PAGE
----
“$1.7 billion is not just yet another financial support; it is an investment that makes us a step closer to victory,” Liashko said in a statement.

Also on Tuesday European ministers approved a Commission proposal to provide an additional €1 billion in assistance to Ukraine.

The new macro-financial assistance (MFA) adds to the €1.2 billion already given earlier this year and will be issued as a long-term loan.

It is intended to address the immediate and most urgent funding needs of Ukraine and to ensure the Ukrainian state can continue to perform its most critical functions.

Read more at our story here.

4. Putin to visit Tehran amid Iranian drone acquisition allegations

President Vladimir Putin is to visit Iran next week, just one day after the United States accused Iran of sending weapons-capable drones to Russia.

Kremlin spokesman Dmitry Peskov announced on Tuesday that Putin will travel to Tehran next Tuesday 19 July, to take part in a tripartite meeting with his Iranian and Turkish counterparts as part of the Astana peace process to end the war in Syria.

Putin intends to leave for Tehran right after the end of US President Joe Biden’s visit to Israel and Saudi Arabia to discuss Iran’s nuclear programme and malign activities in the region.

According to Mohammadreza Pourabrahimi, Chairman of the Economic Commission of the Iranian Parliament, the government in Tehran hopes that Putin’s visit will provide the basis for the expansion of bilateral economic cooperation between Iran and Russia in a situation where both countries are under US sanctions.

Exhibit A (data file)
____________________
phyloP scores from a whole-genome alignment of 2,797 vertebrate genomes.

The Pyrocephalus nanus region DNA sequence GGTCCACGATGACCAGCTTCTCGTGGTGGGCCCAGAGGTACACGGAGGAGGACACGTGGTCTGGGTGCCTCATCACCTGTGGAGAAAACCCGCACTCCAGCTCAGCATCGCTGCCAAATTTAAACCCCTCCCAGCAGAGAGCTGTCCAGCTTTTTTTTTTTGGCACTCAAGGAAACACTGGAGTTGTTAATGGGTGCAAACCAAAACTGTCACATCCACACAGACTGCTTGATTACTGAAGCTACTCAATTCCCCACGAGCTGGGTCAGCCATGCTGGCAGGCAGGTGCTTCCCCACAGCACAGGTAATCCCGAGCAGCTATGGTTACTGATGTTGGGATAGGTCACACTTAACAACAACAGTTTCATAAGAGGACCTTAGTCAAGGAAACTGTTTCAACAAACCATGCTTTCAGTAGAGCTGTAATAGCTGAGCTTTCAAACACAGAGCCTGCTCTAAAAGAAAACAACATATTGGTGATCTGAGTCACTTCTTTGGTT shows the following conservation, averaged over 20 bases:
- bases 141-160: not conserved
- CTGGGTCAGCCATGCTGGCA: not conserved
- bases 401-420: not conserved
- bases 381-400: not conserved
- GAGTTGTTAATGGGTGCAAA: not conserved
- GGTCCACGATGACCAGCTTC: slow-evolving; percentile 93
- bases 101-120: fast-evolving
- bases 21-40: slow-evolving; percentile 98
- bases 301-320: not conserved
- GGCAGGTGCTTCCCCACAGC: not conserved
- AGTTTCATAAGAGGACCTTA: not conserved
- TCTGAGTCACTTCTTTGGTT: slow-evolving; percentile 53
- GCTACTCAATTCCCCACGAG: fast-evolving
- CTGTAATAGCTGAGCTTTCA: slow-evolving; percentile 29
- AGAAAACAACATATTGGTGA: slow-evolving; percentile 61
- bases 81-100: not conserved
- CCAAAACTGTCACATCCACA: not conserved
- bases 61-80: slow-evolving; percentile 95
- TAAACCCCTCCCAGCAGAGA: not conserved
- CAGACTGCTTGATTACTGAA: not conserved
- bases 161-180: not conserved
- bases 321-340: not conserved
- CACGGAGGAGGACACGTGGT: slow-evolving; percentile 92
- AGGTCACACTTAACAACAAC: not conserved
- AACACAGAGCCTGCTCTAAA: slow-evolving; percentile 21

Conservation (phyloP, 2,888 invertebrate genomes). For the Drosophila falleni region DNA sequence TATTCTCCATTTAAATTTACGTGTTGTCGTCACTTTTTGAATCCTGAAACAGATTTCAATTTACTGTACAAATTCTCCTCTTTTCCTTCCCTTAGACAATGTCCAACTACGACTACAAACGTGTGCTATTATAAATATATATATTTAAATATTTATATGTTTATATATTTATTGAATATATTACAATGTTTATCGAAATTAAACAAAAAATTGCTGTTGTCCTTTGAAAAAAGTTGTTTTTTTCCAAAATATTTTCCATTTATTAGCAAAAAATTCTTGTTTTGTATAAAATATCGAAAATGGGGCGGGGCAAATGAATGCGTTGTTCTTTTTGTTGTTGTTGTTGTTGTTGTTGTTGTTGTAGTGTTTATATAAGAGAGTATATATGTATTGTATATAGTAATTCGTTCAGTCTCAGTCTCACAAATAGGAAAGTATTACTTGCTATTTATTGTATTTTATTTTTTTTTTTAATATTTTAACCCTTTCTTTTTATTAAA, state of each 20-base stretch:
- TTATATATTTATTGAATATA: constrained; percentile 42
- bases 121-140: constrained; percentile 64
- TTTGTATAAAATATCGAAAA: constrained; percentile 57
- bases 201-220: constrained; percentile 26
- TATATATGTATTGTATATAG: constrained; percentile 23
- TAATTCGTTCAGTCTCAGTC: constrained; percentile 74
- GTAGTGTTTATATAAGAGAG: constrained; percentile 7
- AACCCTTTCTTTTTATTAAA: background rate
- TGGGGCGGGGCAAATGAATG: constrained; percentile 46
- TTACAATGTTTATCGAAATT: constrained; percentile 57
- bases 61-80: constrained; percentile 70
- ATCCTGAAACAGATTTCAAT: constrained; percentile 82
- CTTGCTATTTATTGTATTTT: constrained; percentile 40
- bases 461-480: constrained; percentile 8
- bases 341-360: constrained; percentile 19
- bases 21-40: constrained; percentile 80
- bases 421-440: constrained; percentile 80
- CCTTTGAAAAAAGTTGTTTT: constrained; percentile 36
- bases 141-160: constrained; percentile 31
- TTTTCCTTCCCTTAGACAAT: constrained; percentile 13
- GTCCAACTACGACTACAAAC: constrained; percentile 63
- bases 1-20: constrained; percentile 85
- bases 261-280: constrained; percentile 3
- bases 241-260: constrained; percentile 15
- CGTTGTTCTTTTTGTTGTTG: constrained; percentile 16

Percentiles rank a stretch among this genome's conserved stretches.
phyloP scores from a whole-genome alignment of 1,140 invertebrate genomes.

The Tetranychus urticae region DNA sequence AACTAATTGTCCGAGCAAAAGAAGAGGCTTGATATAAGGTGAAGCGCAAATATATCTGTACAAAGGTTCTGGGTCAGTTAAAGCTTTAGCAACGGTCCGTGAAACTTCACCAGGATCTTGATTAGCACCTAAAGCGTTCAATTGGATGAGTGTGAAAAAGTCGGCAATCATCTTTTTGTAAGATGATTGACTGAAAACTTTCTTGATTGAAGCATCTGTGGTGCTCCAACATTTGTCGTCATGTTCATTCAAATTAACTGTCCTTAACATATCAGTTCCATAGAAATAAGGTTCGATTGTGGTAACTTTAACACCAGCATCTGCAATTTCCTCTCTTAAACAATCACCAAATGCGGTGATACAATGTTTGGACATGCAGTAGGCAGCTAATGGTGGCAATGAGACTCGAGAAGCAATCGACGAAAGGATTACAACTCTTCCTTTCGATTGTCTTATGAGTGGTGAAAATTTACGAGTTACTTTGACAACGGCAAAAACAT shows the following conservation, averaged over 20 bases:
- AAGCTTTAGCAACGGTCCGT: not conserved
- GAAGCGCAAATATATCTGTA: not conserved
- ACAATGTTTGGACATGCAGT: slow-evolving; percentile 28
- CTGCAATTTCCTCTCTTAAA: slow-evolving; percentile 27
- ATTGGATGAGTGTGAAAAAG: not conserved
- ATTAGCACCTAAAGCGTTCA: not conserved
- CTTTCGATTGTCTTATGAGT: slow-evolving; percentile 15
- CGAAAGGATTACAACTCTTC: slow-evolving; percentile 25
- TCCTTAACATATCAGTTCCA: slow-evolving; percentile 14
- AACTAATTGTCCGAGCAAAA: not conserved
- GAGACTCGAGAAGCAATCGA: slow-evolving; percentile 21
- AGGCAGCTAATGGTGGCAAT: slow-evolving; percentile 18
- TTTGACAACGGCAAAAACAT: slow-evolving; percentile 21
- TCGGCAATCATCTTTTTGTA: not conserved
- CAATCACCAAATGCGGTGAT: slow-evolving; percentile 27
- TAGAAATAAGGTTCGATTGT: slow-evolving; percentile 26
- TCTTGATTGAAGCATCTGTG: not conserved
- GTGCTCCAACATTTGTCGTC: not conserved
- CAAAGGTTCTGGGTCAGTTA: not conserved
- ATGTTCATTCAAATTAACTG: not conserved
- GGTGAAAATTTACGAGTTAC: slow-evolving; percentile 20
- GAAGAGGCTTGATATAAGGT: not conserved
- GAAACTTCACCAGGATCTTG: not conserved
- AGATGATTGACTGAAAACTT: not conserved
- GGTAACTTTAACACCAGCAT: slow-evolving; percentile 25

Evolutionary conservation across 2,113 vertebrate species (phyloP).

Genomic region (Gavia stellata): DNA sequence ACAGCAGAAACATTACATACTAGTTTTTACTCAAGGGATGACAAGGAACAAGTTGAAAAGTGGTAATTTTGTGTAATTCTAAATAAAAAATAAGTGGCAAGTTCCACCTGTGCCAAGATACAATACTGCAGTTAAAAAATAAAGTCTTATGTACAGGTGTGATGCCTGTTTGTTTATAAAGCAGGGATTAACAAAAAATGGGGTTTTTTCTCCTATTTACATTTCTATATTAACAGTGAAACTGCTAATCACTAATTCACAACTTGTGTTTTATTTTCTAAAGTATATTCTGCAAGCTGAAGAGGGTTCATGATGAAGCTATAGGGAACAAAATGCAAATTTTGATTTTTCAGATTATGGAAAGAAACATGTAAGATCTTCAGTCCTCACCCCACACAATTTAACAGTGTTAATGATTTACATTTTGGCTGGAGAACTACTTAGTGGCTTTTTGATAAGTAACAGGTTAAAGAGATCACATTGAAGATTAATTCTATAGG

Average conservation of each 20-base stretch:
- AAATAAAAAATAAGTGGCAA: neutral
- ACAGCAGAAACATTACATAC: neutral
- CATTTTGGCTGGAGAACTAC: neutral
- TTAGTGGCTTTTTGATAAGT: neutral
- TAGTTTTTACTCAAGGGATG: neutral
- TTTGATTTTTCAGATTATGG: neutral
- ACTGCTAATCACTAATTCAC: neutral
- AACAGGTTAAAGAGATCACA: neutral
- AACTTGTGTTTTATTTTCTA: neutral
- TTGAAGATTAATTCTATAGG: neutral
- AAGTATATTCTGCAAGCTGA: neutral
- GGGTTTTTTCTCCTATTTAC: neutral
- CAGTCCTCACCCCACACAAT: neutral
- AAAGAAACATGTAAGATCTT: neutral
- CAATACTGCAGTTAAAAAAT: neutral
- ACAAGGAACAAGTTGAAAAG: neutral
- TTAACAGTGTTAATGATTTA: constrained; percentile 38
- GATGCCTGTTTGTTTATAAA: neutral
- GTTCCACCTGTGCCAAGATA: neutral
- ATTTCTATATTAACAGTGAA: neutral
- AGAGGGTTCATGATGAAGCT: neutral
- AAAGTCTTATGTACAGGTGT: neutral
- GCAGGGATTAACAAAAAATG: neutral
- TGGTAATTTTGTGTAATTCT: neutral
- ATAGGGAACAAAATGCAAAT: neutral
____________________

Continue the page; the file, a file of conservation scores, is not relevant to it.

Peskov also confirmed that Putin will have a separate meeting with Turkish President Recep Tayyip Erdoğan while in Tehran.

The White House said on Monday that it believes that Russia is turning to Iran to provide it with “hundreds” of drones, including those capable of carrying weapons, for use in Ukraine.

Read more at our story here.

5. Separatists open Moscow ’embassy’

The separatist region of Donetsk, in eastern Ukraine, opened an “embassy” in Moscow on Tuesday, while denouncing a worsening situation on the ground, where fighting is intense.

“The situation has worsened drastically in recent days,” said Natalia Nikanorova, the foreign minister of the pro-Russian separatist region.

“We are in no hurry,” Nikanorova said when asked about the region’s intention to fully rejoin Russia.

“The main goal is to liberate the republic,” she said, using the language used by Russia to describe the territorial conquest of the region.

“Then there will be a referendum in due course and we will see what the will of the people is,” she said, adding that she was “ready” to change the status of the “embassy” in such an event.

Russian President Vladimir Putin recognised the independence of the two regions of Lugansk and Donetsk, which form the Donbass basin, from Kiev in February, paving the way for Russian troops to enter Ukraine a few days later, on 24 February.

Moscow is currently focusing its military offensive in eastern Ukraine.

Nikanorova was accompanied by the “ambassador” of the separatist Donetsk region, Olga Makeyeva.

The two women spoke to the press in the courtyard of the grey building where the “embassy” will be located, in a central district of the Russian capital, with a heavy police presence. The inauguration took place in the absence of high-ranking Russian officials.